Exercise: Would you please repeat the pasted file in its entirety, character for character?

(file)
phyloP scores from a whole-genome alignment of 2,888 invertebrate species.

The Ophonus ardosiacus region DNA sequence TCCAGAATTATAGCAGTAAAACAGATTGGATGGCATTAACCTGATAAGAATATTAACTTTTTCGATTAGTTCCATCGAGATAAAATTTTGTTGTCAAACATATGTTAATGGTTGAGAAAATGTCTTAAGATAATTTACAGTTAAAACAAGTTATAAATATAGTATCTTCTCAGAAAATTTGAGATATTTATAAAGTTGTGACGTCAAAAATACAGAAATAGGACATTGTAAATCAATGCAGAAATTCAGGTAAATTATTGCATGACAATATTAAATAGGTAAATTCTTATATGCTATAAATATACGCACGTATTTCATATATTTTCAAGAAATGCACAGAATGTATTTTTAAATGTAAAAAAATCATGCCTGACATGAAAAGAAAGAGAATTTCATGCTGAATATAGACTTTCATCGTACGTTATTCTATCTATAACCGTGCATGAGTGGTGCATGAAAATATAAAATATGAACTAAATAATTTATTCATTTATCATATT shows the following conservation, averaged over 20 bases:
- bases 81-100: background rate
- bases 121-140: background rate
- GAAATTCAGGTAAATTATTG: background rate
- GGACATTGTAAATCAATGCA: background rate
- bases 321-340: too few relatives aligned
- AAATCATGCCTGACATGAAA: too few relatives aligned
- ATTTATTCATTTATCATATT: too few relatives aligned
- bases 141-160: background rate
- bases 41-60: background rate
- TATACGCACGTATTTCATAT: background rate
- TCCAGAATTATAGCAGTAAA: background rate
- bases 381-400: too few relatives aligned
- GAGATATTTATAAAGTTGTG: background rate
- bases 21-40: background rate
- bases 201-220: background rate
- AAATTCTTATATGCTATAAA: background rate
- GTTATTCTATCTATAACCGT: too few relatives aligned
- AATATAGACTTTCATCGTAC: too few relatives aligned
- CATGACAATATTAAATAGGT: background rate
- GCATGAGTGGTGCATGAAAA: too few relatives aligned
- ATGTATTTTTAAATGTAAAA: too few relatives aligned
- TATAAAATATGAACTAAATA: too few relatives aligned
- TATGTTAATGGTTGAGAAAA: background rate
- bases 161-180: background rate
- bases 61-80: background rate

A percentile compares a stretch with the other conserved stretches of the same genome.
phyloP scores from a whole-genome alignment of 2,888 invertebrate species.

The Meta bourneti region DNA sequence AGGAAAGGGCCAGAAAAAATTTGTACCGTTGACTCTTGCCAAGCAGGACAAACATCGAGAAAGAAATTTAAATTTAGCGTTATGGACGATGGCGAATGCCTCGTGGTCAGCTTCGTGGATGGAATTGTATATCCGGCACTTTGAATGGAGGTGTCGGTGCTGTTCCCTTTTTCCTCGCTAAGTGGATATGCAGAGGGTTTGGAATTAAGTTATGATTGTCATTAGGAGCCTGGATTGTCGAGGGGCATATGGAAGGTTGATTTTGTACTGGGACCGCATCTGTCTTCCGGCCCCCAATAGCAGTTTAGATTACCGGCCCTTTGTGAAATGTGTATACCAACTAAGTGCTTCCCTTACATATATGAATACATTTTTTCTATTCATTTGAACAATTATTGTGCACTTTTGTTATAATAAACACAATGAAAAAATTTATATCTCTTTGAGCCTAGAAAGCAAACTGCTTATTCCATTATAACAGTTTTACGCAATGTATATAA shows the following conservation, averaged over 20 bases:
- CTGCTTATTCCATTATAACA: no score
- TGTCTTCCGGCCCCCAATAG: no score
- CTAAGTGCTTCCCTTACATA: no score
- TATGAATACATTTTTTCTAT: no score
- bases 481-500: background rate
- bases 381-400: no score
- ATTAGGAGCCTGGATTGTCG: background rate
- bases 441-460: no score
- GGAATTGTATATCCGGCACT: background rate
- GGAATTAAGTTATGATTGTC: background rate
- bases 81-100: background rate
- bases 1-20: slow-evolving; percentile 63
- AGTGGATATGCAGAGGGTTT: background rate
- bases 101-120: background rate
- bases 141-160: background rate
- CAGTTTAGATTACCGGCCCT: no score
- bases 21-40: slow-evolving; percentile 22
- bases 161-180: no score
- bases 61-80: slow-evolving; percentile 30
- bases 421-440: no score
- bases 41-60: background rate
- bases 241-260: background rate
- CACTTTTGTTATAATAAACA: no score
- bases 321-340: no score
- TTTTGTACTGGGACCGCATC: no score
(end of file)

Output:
phyloP scores from a whole-genome alignment of 2,888 invertebrate species.

The Ophonus ardosiacus region DNA sequence TCCAGAATTATAGCAGTAAAACAGATTGGATGGCATTAACCTGATAAGAATATTAACTTTTTCGATTAGTTCCATCGAGATAAAATTTTGTTGTCAAACATATGTTAATGGTTGAGAAAATGTCTTAAGATAATTTACAGTTAAAACAAGTTATAAATATAGTATCTTCTCAGAAAATTTGAGATATTTATAAAGTTGTGACGTCAAAAATACAGAAATAGGACATTGTAAATCAATGCAGAAATTCAGGTAAATTATTGCATGACAATATTAAATAGGTAAATTCTTATATGCTATAAATATACGCACGTATTTCATATATTTTCAAGAAATGCACAGAATGTATTTTTAAATGTAAAAAAATCATGCCTGACATGAAAAGAAAGAGAATTTCATGCTGAATATAGACTTTCATCGTACGTTATTCTATCTATAACCGTGCATGAGTGGTGCATGAAAATATAAAATATGAACTAAATAATTTATTCATTTATCATATT shows the following conservation, averaged over 20 bases:
- bases 81-100: background rate
- bases 121-140: background rate
- GAAATTCAGGTAAATTATTG: background rate
- GGACATTGTAAATCAATGCA: background rate
- bases 321-340: too few relatives aligned
- AAATCATGCCTGACATGAAA: too few relatives aligned
- ATTTATTCATTTATCATATT: too few relatives aligned
- bases 141-160: background rate
- bases 41-60: background rate
- TATACGCACGTATTTCATAT: background rate
- TCCAGAATTATAGCAGTAAA: background rate
- bases 381-400: too few relatives aligned
- GAGATATTTATAAAGTTGTG: background rate
- bases 21-40: background rate
- bases 201-220: background rate
- AAATTCTTATATGCTATAAA: background rate
- GTTATTCTATCTATAACCGT: too few relatives aligned
- AATATAGACTTTCATCGTAC: too few relatives aligned
- CATGACAATATTAAATAGGT: background rate
- GCATGAGTGGTGCATGAAAA: too few relatives aligned
- ATGTATTTTTAAATGTAAAA: too few relatives aligned
- TATAAAATATGAACTAAATA: too few relatives aligned
- TATGTTAATGGTTGAGAAAA: background rate
- bases 161-180: background rate
- bases 61-80: background rate

A percentile compares a stretch with the other conserved stretches of the same genome.
phyloP scores from a whole-genome alignment of 2,888 invertebrate species.

The Meta bourneti region DNA sequence AGGAAAGGGCCAGAAAAAATTTGTACCGTTGACTCTTGCCAAGCAGGACAAACATCGAGAAAGAAATTTAAATTTAGCGTTATGGACGATGGCGAATGCCTCGTGGTCAGCTTCGTGGATGGAATTGTATATCCGGCACTTTGAATGGAGGTGTCGGTGCTGTTCCCTTTTTCCTCGCTAAGTGGATATGCAGAGGGTTTGGAATTAAGTTATGATTGTCATTAGGAGCCTGGATTGTCGAGGGGCATATGGAAGGTTGATTTTGTACTGGGACCGCATCTGTCTTCCGGCCCCCAATAGCAGTTTAGATTACCGGCCCTTTGTGAAATGTGTATACCAACTAAGTGCTTCCCTTACATATATGAATACATTTTTTCTATTCATTTGAACAATTATTGTGCACTTTTGTTATAATAAACACAATGAAAAAATTTATATCTCTTTGAGCCTAGAAAGCAAACTGCTTATTCCATTATAACAGTTTTACGCAATGTATATAA shows the following conservation, averaged over 20 bases:
- CTGCTTATTCCATTATAACA: no score
- TGTCTTCCGGCCCCCAATAG: no score
- CTAAGTGCTTCCCTTACATA: no score
- TATGAATACATTTTTTCTAT: no score
- bases 481-500: background rate
- bases 381-400: no score
- ATTAGGAGCCTGGATTGTCG: background rate
- bases 441-460: no score
- GGAATTGTATATCCGGCACT: background rate
- GGAATTAAGTTATGATTGTC: background rate
- bases 81-100: background rate
- bases 1-20: slow-evolving; percentile 63
- AGTGGATATGCAGAGGGTTT: background rate
- bases 101-120: background rate
- bases 141-160: background rate
- CAGTTTAGATTACCGGCCCT: no score
- bases 21-40: slow-evolving; percentile 22
- bases 161-180: no score
- bases 61-80: slow-evolving; percentile 30
- bases 421-440: no score
- bases 41-60: background rate
- bases 241-260: background rate
- CACTTTTGTTATAATAAACA: no score
- bases 321-340: no score
- TTTTGTACTGGGACCGCATC: no score